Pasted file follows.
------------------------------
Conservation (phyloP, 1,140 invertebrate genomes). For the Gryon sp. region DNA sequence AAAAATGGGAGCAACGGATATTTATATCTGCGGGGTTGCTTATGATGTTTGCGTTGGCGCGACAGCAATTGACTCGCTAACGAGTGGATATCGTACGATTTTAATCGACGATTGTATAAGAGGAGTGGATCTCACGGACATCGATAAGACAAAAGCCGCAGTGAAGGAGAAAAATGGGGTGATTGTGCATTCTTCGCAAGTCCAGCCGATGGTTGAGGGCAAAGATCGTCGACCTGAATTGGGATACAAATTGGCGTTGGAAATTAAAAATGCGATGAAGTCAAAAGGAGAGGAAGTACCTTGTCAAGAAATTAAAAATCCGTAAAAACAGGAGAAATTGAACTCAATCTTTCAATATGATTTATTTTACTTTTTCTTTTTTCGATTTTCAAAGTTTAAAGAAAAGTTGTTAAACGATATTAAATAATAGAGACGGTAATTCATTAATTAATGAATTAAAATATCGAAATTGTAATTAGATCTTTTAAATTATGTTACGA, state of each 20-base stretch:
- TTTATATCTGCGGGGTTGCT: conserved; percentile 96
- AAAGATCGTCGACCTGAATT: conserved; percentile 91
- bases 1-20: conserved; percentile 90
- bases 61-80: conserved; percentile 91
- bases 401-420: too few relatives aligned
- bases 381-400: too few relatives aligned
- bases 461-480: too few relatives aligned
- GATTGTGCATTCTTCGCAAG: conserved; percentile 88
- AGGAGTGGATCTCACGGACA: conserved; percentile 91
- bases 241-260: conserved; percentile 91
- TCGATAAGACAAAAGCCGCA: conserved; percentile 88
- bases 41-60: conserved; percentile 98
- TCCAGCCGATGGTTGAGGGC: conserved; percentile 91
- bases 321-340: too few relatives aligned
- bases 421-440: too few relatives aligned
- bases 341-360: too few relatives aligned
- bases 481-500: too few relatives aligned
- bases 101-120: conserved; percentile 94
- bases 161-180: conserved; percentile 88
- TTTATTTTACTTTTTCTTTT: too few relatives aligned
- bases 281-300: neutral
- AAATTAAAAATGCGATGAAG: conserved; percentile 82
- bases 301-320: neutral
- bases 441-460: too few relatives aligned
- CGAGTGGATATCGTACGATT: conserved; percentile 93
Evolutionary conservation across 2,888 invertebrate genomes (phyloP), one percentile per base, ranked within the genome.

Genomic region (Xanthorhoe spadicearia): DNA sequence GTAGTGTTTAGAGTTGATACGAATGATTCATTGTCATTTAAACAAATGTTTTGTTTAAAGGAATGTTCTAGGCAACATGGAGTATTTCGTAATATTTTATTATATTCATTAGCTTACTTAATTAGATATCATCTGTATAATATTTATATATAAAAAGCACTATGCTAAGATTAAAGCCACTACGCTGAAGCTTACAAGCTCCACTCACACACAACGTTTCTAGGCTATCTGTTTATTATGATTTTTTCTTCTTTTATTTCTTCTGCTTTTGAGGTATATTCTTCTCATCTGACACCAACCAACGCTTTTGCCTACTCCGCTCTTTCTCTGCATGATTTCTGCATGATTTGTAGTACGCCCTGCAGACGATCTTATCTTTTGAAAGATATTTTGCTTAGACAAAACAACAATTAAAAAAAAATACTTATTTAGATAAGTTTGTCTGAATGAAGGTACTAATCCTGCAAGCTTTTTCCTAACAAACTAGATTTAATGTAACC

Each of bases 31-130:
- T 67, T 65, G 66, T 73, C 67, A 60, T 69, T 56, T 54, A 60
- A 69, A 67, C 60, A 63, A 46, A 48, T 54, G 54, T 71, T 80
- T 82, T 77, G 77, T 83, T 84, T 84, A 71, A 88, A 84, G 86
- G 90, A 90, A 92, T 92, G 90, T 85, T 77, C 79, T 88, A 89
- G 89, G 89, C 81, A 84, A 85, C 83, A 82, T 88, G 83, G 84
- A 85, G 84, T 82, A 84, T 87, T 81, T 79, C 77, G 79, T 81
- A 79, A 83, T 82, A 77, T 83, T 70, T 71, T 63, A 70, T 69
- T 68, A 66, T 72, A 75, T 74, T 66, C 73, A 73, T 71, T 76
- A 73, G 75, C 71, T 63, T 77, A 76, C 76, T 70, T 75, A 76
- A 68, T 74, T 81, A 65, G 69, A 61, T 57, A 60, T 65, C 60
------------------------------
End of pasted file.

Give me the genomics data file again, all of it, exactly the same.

Conservation (phyloP, 1,140 invertebrate genomes). For the Gryon sp. region DNA sequence AAAAATGGGAGCAACGGATATTTATATCTGCGGGGTTGCTTATGATGTTTGCGTTGGCGCGACAGCAATTGACTCGCTAACGAGTGGATATCGTACGATTTTAATCGACGATTGTATAAGAGGAGTGGATCTCACGGACATCGATAAGACAAAAGCCGCAGTGAAGGAGAAAAATGGGGTGATTGTGCATTCTTCGCAAGTCCAGCCGATGGTTGAGGGCAAAGATCGTCGACCTGAATTGGGATACAAATTGGCGTTGGAAATTAAAAATGCGATGAAGTCAAAAGGAGAGGAAGTACCTTGTCAAGAAATTAAAAATCCGTAAAAACAGGAGAAATTGAACTCAATCTTTCAATATGATTTATTTTACTTTTTCTTTTTTCGATTTTCAAAGTTTAAAGAAAAGTTGTTAAACGATATTAAATAATAGAGACGGTAATTCATTAATTAATGAATTAAAATATCGAAATTGTAATTAGATCTTTTAAATTATGTTACGA, state of each 20-base stretch:
- TTTATATCTGCGGGGTTGCT: conserved; percentile 96
- AAAGATCGTCGACCTGAATT: conserved; percentile 91
- bases 1-20: conserved; percentile 90
- bases 61-80: conserved; percentile 91
- bases 401-420: too few relatives aligned
- bases 381-400: too few relatives aligned
- bases 461-480: too few relatives aligned
- GATTGTGCATTCTTCGCAAG: conserved; percentile 88
- AGGAGTGGATCTCACGGACA: conserved; percentile 91
- bases 241-260: conserved; percentile 91
- TCGATAAGACAAAAGCCGCA: conserved; percentile 88
- bases 41-60: conserved; percentile 98
- TCCAGCCGATGGTTGAGGGC: conserved; percentile 91
- bases 321-340: too few relatives aligned
- bases 421-440: too few relatives aligned
- bases 341-360: too few relatives aligned
- bases 481-500: too few relatives aligned
- bases 101-120: conserved; percentile 94
- bases 161-180: conserved; percentile 88
- TTTATTTTACTTTTTCTTTT: too few relatives aligned
- bases 281-300: neutral
- AAATTAAAAATGCGATGAAG: conserved; percentile 82
- bases 301-320: neutral
- bases 441-460: too few relatives aligned
- CGAGTGGATATCGTACGATT: conserved; percentile 93
Evolutionary conservation across 2,888 invertebrate genomes (phyloP), one percentile per base, ranked within the genome.

Genomic region (Xanthorhoe spadicearia): DNA sequence GTAGTGTTTAGAGTTGATACGAATGATTCATTGTCATTTAAACAAATGTTTTGTTTAAAGGAATGTTCTAGGCAACATGGAGTATTTCGTAATATTTTATTATATTCATTAGCTTACTTAATTAGATATCATCTGTATAATATTTATATATAAAAAGCACTATGCTAAGATTAAAGCCACTACGCTGAAGCTTACAAGCTCCACTCACACACAACGTTTCTAGGCTATCTGTTTATTATGATTTTTTCTTCTTTTATTTCTTCTGCTTTTGAGGTATATTCTTCTCATCTGACACCAACCAACGCTTTTGCCTACTCCGCTCTTTCTCTGCATGATTTCTGCATGATTTGTAGTACGCCCTGCAGACGATCTTATCTTTTGAAAGATATTTTGCTTAGACAAAACAACAATTAAAAAAAAATACTTATTTAGATAAGTTTGTCTGAATGAAGGTACTAATCCTGCAAGCTTTTTCCTAACAAACTAGATTTAATGTAACC

Each of bases 31-130:
- T 67, T 65, G 66, T 73, C 67, A 60, T 69, T 56, T 54, A 60
- A 69, A 67, C 60, A 63, A 46, A 48, T 54, G 54, T 71, T 80
- T 82, T 77, G 77, T 83, T 84, T 84, A 71, A 88, A 84, G 86
- G 90, A 90, A 92, T 92, G 90, T 85, T 77, C 79, T 88, A 89
- G 89, G 89, C 81, A 84, A 85, C 83, A 82, T 88, G 83, G 84
- A 85, G 84, T 82, A 84, T 87, T 81, T 79, C 77, G 79, T 81
- A 79, A 83, T 82, A 77, T 83, T 70, T 71, T 63, A 70, T 69
- T 68, A 66, T 72, A 75, T 74, T 66, C 73, A 73, T 71, T 76
- A 73, G 75, C 71, T 63, T 77, A 76, C 76, T 70, T 75, A 76
- A 68, T 74, T 81, A 65, G 69, A 61, T 57, A 60, T 65, C 60